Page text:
Alzheimer's disease (AD) is a neurodegenerative disorder that is linked to the presence of amyloid beta-peptides that can form insoluble fibrils or soluble oligomeric assemblies. Soluble forms are present in the brains and tissues of Alzheimer's patients, and their presence correlates with disease progression. Long-lived soluble forms can be generated in vitro by using small amounts of aliphatic hydrocarbon chains of detergents or fatty acids in preparations of amyloid beta-peptides. Using NMR, we have characterized soluble oligomers of Abeta preglobulomer and globulomer that are stable and alter synaptic activity. The NMR data indicate that these soluble forms have a mixed parallel and antiparallel beta-sheet structure that is different from fibrils which contain only parallel beta-sheets. Using the structural data, we engineered a disulfide bond into the soluble Abeta globulomer to give a "new" soluble antigen that is stable, homogeneous, and binds with the same affinity to selective antibodies as the parent wt globulomer.
"Moreover, given that Aβ oligomeric species act on independent targets, it seems of particular interest to understand the biological effects of a particular assembly form. Unlike Aβ assemblies purified from brain’s patients, commercial available Aβ fragments are considered useful tools as they are chemically defined, and can be easily characterized, from a structural point of view, by using several techniques, ranging from western blot (Jin et al., 2011) to nuclear magnetic resonance (Yu et al., 2009) and electrophoresis (Wiltfang et al., 1997). However, one of the best and most informative technique is atomic force microscopy (AFM; Kowalewski and Holtzman, 1999; Balducci et al., 2010), which provides a high-resolution image at the molecular level revealing details of protein structures. "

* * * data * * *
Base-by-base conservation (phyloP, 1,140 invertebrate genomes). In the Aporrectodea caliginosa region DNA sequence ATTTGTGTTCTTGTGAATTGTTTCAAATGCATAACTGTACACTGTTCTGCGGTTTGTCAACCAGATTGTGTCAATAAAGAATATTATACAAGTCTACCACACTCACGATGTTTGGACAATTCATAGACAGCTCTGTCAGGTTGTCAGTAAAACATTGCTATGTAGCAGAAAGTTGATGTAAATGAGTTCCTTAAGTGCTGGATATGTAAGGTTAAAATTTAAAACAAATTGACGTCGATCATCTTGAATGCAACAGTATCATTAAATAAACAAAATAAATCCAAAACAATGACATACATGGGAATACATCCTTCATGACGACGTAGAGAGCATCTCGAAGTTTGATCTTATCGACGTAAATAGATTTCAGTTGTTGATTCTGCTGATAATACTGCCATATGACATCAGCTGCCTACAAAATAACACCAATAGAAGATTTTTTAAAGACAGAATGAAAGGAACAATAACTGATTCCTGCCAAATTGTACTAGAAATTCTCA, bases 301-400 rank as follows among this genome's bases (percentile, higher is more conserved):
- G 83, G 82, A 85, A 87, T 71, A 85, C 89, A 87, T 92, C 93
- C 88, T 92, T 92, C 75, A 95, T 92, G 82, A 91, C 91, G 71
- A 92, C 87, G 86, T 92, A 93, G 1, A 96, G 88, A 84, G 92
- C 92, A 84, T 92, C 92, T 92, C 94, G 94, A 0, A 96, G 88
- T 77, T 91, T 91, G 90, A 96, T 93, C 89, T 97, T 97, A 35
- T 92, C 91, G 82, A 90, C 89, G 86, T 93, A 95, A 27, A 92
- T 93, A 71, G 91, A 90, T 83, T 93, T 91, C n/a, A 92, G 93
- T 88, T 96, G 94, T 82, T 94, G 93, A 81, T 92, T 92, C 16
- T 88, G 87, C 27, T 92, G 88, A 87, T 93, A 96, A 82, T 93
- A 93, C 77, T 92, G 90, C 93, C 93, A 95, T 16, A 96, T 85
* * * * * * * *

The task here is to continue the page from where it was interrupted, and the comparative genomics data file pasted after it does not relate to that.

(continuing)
[Show abstract][Hide abstract] ABSTRACT: It has been well documented that β-amyloid peptide accumulation and aggregation in the brain plays a crucial role in the pathophysiology of Alzheimer’s disease (AD). However, a new orientation of the amyloid cascade hypothesis has evidenced that soluble forms of the peptide (sAβ) are involved in Aβ-induced cognitive impairment and cause rapid disruption of the synaptic mechanisms underlying memory. The primary aim of this study was to elucidate the effects of sAβ, acutely injected intracerebrally (i.c.v., 4 µM), on the short term and long term memory of young adult male rats, by using the novel object recognition task. Glutamatergic receptors have been proposed as mediating the effect of Aβ on synaptic plasticity and memory. Thus, we also investigated the effects of sAβ on prefrontal cortex (PFC) glutamate release and the specific contribution of N-methyl-D-aspartate (NMDA) receptor modulation to the effects of sAβ administration on the cognitive parameters evaluated. We found that a single i.c.v. injection of sAβ 2h before testing did not alter the ability of rats to differentiate between a familiar and a novel object, in a short term memory test, while it was able to negatively affect consolidation/retrieval of long term memory. Moreover, a significant increase of glutamate levels was found in PFC of rats treated with the peptide 2 h earlier. Interestingly, memory deficit induced by sAβ was reversed by a NMDA-receptor antagonist, memantine (5 mg/kg i.p), administered immediately after the familiarization trial (T1). On the contrary, memantine administered 30 min before T1 trial, was not able to rescue long term memory impairment. Taken together, our results suggest that an acute i.c.v. injection of sAβ peptide interferes with the consolidation/retrieval of long term memory. Moreover, such sAβ-induced effect indicates the involvement of glutamatergic system, proposing that NMDA receptor inhibition might prevent or lead to the recovery of early cognitive impairment.